So often in the past I have come out here with a hand full of lists
and a head full of plans - trying to fill the 'unforgiving minute'
with more than its alloted sixty seconds.
The press of making a living made being in the shop an experience too
often governed by the cares of money and time.
Even though it was work that I thoroughly enjoyed, it was still work -
in that it had to be done according to the rules of time and money.
Tonight I came into the shop, after a day of haggling and whining over
money and time at my current and still new job - and found the shop to
be what it has not always been before - a place of refuge.
I cleared the workbench, as I had always done first thing when getting
in the shop - but this time it was only to make space for the laptop -
to read the newly filtered and blessedly tranquil newsgroup that has
so often been a friend to me.
There was enough space left over to place a beer - so crisp and cold
that one more degree less would have begun to freeze it.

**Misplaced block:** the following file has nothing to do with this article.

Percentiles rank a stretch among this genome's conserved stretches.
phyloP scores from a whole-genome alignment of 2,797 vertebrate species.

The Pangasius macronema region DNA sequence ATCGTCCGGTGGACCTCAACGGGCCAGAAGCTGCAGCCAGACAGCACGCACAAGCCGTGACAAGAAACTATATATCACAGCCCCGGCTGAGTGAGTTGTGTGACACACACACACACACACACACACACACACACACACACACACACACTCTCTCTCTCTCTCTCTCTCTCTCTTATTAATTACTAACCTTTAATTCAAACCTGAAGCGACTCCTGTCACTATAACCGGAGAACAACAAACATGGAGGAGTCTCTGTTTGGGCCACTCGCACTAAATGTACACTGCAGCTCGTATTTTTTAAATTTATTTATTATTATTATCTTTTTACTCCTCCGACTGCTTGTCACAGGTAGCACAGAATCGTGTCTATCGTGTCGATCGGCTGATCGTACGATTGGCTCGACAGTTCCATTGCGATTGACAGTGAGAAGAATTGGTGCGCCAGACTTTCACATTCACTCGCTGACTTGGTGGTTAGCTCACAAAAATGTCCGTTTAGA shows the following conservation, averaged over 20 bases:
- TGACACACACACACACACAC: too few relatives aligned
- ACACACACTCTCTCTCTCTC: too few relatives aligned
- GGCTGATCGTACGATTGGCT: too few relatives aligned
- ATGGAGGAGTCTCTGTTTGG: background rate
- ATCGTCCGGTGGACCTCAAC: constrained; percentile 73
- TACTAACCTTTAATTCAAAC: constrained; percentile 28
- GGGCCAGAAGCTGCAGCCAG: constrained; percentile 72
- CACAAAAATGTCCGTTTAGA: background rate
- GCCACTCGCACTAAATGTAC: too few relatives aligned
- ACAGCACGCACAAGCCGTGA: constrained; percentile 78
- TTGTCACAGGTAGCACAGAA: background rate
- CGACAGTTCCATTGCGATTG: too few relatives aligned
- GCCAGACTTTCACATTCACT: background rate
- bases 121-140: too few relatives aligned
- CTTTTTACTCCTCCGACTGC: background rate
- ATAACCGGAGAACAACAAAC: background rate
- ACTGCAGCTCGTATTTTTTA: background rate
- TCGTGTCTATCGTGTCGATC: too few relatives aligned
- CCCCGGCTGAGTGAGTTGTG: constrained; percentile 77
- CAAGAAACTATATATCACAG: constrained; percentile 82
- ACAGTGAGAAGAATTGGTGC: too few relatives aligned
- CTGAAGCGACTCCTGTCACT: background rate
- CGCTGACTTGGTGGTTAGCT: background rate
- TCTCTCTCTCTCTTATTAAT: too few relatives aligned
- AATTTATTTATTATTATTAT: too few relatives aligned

I dusted off a few of the machines and visited the wood rack, for the
first time in a long time - thinking about what sort of things might
be made from this good stuff.
My daughter needs a desk and I found myself sketching out a rough
design. Maybe I'll draw it up and make the cutlist - and maybe I'll
just wing it.
The second beer found me standing idly and looking at the sun set and
how it played on the waters of the creek behind the shop.
I felt my shoulders drop below the level of my ears, for the first
time this day.
I was thinking to myself - this is what the shop feels like to a man
who does his woodworking for the simple joy of it.
I liked that feeling.
Thomas J. Watson - Cabinetmaker, ret.
tjwatson1atcomcastdotnet (real email)